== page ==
Blair Weyer: Guest opinion |

Blair Weyer: Guest opinion

Blair Weyer
Special to The Aspen Times
Aspen, CO, Colorado

Are you wondering what to do with your new understanding and knowledge of drug-facilitated sexual assault? If you have been following this series of articles, you likely have a good understanding of what drug-facilitated sexual assault is, how perpetrators target and carry out an assault, the challenges faced by victims and the resources available in our community to assist victims.

So now what? How do we take this information and translate it into actions that will help prevent future sexual assault, whether against you or another? Once again, it is important to embrace the fact that preventing drug-facilitated sexual assault is both a personal and community responsibility.

From a personal standpoint, there is a multitude of precautions an individual can take to protect themselves. The practices everyone, especially women, all have heard at some point include not accepting drinks from strangers, keeping your drink with you at all times and staying in groups. These are great recommendations, but what about the opportunistic predators who take advantage of someone who becomes incapacitated willingly? There is no way to avoid the fact that alcohol, often consumed willingly, is the No. 1 drug used to facilitate sexual assault.

Monitoring alcohol consumption, consuming food and staying hydrated all help curb blood-alcohol concentration. Most people will experience impaired speech, motor skills, decision-making and memory around a blood-alcohol concentration of 0.10. The average person can metabolize approximately one standard drink per hour, a number that varies greatly based on gender, weight and tolerance. Mixing prescription and/or recreational drugs with alcohol adds a whole new dimension to the effects of alcohol. Mixing these substances can result in undesirable side effects such as blackouts, confusion and extreme disorientation – even with light to moderate consumption. Common-cold medicines, antidepressants, sleep aids and many other medications have the ability to create these effects.

Although sexual assault is a crime that occurs between individuals, it takes the climate of a community in order to thrive or not. American culture has led people to believe that it is inappropriate to intervene in the personal lives of others. The scientific community even has identified this phenomenon as the bystander effect, which proves that people are less likely to speak up against something they view as wrong or inappropriate when they are in a group. Ask yourself this: If you were alone and witnessed someone breaking into your neighbor’s house, would you call the police? What if you were out for drinks with a group of friends and witnessed someone scoping out and preying upon a vulnerable individual at the bar? How likely would you be to say something to management, your friends, or even that individual about your concern?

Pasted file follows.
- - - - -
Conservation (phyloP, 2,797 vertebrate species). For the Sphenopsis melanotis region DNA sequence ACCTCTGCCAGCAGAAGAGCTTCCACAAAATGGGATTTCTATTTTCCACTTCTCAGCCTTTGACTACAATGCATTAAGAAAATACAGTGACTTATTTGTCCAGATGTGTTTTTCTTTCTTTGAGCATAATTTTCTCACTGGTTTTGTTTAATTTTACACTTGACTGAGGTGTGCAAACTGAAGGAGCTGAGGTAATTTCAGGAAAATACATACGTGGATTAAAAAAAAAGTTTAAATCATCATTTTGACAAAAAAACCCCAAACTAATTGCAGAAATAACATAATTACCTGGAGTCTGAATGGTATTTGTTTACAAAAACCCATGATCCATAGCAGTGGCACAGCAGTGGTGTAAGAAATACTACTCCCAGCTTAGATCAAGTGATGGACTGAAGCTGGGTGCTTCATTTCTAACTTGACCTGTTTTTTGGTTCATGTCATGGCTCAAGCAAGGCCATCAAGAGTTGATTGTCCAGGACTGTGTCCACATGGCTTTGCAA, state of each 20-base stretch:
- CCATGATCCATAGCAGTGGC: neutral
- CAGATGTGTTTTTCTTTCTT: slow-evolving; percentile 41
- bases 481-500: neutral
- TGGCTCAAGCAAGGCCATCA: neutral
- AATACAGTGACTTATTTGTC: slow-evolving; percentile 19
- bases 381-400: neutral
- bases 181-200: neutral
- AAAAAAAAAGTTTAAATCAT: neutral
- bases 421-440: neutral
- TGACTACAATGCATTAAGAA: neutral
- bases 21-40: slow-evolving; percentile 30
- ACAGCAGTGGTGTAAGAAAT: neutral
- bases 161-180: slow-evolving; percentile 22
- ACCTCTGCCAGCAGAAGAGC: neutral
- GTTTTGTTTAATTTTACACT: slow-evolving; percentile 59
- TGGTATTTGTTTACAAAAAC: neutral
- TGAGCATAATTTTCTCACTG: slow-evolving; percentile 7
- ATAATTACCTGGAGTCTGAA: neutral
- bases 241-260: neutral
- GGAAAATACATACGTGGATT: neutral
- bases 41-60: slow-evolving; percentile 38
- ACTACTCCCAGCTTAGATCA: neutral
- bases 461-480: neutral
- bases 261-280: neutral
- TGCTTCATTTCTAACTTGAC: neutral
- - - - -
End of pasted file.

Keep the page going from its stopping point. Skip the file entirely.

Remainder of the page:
It is important that, as a community, we hold one another to the standards necessary to prevent sexual assault. Prevention efforts, in order to be most successful, are not only the responsibility of potential victims but of an entire community. If we simply teach individuals to prevent an assault, the perpetrator will merely find another individual to target. However, if we all send a message to perpetrators that their actions will not be tolerated, they no longer have a community in which to commit an assault. Every person in our community – bouncers, bartenders, servers, managers, visitors and residents alike – have the ability to shift how our community approaches this issue. Drug-facilitated sexual assault is not just a personal issue – it is a community issue.

The Aspen Police Department would like to encourage all questions and comments on this topic on our Facebook page. Please visit us at to become part of the conversation. The APD also reminds the public to call 911 or contact the department at 970-920-5400 to report an assault. You also can seek confidential assistance from RESPONSE by calling its 24-hour hotline at 970-925-7233.